Green Grens collaborate with Leadership classes

Megan Casey, Editor-in-Chief

Two months ago, Green Grens informed the school that Elk Grove is the worst in the district at recycling and expressed the urgency needed to improve recycling in our building.

Green Grens decided that the most important priority for their group is working with students, teachers and administration at EGHS in order to increase recycling in our building.

Since then, the black cans have been removed from classrooms and have been replaced with the blue recycle cans. Hope that, this replacement will get people to pay attention and use the recycle cans for recycle items only. If students use those cans to throw away their trash it will lead to cross contamination.

Once the barrel becomes so cross contaminated, that we can no longer use it for recycling, it has to go in the garbage, and that’s been our biggest problem as a school . We need to address and try to resolve.

On October 2, Steve Gordon, guidance counselor and Green Grens sponsor, and Kyle Burritt, associate principal, presented building recycling information to Joe Bush’s classes in the hopes of seeking out volunteers for publicizing the school’s recycling goals. One of the topics discussed was the possibility of collaborating with the Leadership classes in order to create videos that would be shown on the morning announcements in order to inform both students and staff about what they can do to help improve the school’s recycling. The videos would be put together and edited by Mr. Bush’s Leadership classes, and the information would be fact checked by Gordon and Burritt.

Students in the Leadership classes are also thinking about other projects that they can do both at school and at home in order to improve the community’s recycling habits.

“Where I live, there is no curbside recycling at all, so I want to go to one of the city hall meetings and petition that, and I think that will help in the long run,” senior Jordan Barth said.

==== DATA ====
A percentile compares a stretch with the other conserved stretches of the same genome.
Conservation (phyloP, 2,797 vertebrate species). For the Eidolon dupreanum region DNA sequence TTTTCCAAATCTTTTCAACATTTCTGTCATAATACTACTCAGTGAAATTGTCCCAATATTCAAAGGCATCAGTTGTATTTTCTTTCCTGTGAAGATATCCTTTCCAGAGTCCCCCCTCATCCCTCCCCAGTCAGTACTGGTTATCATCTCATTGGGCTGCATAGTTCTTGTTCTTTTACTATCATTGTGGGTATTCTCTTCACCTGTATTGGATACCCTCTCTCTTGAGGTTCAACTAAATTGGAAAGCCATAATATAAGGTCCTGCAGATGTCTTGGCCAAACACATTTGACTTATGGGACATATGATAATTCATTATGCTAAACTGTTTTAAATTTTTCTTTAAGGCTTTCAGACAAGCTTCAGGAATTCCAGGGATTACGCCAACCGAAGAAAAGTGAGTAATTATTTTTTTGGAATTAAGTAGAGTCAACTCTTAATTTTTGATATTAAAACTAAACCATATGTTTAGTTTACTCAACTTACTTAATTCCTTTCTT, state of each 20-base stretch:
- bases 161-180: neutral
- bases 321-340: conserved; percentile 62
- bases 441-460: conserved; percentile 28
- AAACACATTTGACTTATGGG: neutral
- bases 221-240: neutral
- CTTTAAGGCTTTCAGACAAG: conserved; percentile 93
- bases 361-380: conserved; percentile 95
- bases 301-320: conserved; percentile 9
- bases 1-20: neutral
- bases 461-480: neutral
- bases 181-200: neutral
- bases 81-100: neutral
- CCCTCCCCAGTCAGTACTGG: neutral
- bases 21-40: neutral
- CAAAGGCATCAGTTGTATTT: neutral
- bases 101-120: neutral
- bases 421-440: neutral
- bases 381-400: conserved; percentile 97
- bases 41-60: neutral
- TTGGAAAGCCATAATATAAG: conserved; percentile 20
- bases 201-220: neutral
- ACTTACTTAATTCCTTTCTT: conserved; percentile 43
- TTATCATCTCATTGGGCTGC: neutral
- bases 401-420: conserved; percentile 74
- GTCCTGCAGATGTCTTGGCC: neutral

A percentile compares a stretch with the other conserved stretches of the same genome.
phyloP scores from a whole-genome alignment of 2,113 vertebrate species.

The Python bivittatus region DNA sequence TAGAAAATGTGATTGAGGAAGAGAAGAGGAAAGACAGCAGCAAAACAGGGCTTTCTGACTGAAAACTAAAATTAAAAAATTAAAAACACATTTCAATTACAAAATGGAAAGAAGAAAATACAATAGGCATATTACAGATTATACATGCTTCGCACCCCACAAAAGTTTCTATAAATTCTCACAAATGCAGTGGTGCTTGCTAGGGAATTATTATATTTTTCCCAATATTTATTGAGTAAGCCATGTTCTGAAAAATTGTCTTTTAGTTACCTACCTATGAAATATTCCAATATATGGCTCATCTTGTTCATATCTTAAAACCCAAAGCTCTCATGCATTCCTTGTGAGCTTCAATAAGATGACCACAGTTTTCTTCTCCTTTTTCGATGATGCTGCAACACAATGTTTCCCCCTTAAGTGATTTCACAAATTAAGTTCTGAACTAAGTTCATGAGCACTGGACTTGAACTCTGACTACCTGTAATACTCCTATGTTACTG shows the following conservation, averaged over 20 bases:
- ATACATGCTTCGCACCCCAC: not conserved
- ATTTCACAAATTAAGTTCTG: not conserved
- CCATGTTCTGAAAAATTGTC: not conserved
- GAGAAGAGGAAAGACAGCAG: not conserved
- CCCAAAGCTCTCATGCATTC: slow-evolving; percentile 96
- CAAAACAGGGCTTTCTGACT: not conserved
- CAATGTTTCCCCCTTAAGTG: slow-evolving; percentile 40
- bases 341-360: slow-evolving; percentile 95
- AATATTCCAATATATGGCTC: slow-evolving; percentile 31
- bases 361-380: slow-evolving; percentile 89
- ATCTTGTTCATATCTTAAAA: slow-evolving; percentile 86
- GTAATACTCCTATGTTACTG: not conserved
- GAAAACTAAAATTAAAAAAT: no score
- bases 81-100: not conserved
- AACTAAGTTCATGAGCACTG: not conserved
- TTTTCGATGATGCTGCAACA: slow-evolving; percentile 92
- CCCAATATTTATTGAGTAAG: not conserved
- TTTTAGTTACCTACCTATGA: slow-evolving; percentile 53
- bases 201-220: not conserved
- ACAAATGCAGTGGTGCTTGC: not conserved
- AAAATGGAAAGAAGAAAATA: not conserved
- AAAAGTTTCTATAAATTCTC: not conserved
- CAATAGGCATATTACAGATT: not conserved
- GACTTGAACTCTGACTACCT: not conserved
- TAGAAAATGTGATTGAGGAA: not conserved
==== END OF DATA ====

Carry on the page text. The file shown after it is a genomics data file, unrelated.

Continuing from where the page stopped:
The Leadership students also have ideas for how to inform students about the importance of recycling.

“I feel like it would help if we took the time during a class period to actually explain the whole blue bin and yellow bin system here,” senior Jeyline Medina said.

By helping educate students about just how serious and important recycling is not only to our school but to our community can be a start on the path to improving our recycling habits.

“We’re waiting for kids to come to us with some other suggestions,” Burritt said. “It can’t be our custodians, it can’t be me, it has to come from you guys.”

Recently, EGHS received accreditation to become Energy Star certified which means that as a school we are operating the building as efficiently as we can with natural gas, water, electricity, etc. The next step, would be to become LEED (Leadership in Energy and Environmental Design) certified for our school building which would state that as a school we are doing everything we can to help reduce our environmental footprint.

The world can only go on so much longer before it runs out of resources. As a school, our goal should be to recycle more in order to reduce costs spent on throwing away trash so that the school can use the money on resources to help benefit students.